Recently, two local teenagers from Washington, D.C., and Virginia interviewed NMNH Geologist Ben Andrews. Luís and Camile are recent graduates from the museum’s Youth Engagement Through Science (YES!) program, which connects local youth with Smithsonian scientists to gain hands-on experience with natural history research and science communication. After expressing interest in the opportunity to meet one the museum’s 400-plus scientists, they were invited back to interview Ben about his research on volcanoes and the museum’s Rock and Ore Collection, of which he is Acting Curator in Charge.
Luís and Camile met Ben in his office to interview him and then returned to the museum at a later date to help NMNH educators Adam Blankenbicker and Rebecca Bray create a series of podcasts. Each segment of the podcast series focuses on an aspect of volcanoes, Ben’s research, or the Rock & Ore Collection. You can stream these audio files below.
Listen to Ben explaining how volcanoes work to the students:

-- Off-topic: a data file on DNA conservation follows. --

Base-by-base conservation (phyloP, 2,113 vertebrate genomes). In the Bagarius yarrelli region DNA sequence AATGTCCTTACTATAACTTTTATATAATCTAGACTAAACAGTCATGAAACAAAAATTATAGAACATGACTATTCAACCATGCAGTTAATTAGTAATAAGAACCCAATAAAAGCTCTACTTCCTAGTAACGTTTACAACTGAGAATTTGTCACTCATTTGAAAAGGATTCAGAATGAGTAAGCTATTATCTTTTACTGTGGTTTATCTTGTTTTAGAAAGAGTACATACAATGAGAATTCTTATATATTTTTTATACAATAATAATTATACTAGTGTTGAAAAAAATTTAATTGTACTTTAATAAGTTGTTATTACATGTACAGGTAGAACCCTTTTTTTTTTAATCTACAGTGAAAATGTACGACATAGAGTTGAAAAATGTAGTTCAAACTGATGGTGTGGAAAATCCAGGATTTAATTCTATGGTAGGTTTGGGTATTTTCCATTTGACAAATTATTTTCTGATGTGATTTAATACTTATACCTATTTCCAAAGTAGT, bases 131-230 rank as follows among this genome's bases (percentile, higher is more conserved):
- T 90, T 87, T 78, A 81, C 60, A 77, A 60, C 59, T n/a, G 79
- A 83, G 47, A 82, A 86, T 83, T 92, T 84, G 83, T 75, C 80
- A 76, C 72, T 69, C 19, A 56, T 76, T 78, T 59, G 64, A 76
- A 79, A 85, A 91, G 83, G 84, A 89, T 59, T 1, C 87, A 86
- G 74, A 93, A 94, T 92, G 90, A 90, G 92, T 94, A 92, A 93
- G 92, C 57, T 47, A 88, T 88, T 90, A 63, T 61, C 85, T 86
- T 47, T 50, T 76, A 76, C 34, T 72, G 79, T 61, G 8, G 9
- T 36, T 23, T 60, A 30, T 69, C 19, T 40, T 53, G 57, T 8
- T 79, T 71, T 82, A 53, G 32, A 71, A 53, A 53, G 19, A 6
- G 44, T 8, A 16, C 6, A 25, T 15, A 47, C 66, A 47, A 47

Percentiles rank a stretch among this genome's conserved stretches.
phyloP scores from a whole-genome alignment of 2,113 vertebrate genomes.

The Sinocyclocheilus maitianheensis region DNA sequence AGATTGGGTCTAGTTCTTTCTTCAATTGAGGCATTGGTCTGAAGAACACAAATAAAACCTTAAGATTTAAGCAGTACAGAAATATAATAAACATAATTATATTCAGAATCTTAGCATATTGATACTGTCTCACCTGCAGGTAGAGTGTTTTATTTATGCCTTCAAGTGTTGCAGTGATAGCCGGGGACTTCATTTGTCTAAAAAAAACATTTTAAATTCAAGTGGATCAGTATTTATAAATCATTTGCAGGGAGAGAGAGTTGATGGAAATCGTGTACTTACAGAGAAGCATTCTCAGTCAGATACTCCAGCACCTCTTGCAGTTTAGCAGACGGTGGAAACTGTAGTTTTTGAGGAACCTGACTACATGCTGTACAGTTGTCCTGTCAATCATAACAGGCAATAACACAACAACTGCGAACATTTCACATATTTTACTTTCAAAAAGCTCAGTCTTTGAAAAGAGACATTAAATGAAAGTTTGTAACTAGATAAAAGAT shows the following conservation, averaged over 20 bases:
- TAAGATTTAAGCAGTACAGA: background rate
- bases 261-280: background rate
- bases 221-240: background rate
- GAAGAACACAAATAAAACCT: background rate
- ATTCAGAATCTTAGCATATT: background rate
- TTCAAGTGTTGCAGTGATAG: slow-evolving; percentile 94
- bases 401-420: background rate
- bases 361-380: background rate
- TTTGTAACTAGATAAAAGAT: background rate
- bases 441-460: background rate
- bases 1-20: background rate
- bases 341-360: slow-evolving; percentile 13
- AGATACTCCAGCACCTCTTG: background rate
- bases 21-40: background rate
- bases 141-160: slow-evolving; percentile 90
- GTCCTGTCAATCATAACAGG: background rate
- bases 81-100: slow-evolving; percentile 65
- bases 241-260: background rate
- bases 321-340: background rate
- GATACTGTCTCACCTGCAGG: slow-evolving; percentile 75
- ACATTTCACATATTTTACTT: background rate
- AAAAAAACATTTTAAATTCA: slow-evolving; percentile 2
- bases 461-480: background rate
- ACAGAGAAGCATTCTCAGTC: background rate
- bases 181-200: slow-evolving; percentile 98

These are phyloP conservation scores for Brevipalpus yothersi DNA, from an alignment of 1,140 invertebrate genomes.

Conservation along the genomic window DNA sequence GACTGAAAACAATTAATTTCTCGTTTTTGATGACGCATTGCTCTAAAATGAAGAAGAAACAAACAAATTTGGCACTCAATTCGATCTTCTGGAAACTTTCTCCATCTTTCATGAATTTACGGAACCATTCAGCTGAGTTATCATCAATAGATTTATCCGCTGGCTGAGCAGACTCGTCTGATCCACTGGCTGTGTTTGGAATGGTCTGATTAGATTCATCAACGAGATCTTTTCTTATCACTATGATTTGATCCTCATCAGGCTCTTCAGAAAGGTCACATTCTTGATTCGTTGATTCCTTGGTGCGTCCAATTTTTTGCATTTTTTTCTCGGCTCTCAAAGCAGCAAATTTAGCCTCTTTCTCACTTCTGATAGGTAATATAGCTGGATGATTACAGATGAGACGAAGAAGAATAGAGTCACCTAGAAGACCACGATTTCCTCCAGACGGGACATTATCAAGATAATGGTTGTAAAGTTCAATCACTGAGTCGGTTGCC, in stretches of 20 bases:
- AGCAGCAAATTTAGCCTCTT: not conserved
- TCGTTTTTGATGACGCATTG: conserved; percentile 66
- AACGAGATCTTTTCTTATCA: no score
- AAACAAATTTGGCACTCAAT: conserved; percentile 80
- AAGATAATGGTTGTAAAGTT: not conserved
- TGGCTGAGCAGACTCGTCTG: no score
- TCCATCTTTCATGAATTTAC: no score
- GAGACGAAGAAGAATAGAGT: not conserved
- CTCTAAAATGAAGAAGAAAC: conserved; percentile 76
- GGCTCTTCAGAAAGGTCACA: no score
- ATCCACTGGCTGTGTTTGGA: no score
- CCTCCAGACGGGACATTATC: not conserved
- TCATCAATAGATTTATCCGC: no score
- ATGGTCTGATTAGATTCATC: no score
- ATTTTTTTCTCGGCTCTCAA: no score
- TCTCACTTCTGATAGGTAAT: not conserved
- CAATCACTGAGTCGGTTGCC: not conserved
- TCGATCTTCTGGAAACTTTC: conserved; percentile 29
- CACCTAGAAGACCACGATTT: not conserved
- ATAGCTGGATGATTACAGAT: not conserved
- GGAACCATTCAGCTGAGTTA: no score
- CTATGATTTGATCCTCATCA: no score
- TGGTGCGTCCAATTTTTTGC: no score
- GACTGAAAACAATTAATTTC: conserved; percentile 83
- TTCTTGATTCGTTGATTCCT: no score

The Department of Mineral Science’s Cold-Seal Hydrothermal furnaces which
Ben Andrews uses in his experiments to simulate pressure (up to 300 MPa) and
temperature (up to 950°C) conditions that are found in the middle to upper crust
of the Earth. Photo by Ben Andrews, Smithsonian.
The Experimental Volcanology Laboratory located at the Museum Support
Center (MSC) in Suitland, MD is a facility that permits the study of particle-laden
density currents that model pyroclastic flows from volcanoes. The one-of-a-kind
“tank” uses a custom set of red, blue and green laser sheets to illuminate different
planes within the experiments to provide 3D insights into the understanding of
natural pyroclastic flows. Photo by Ben Andrews, Smithsonian.
This National Museum of Natural History Volcano podcast series referenced above is generously funded by the Ruth Osterweis Selig and Rollyn Osterweis Krichbaum Endowment for the Public Understanding of Research about Nature and Culture.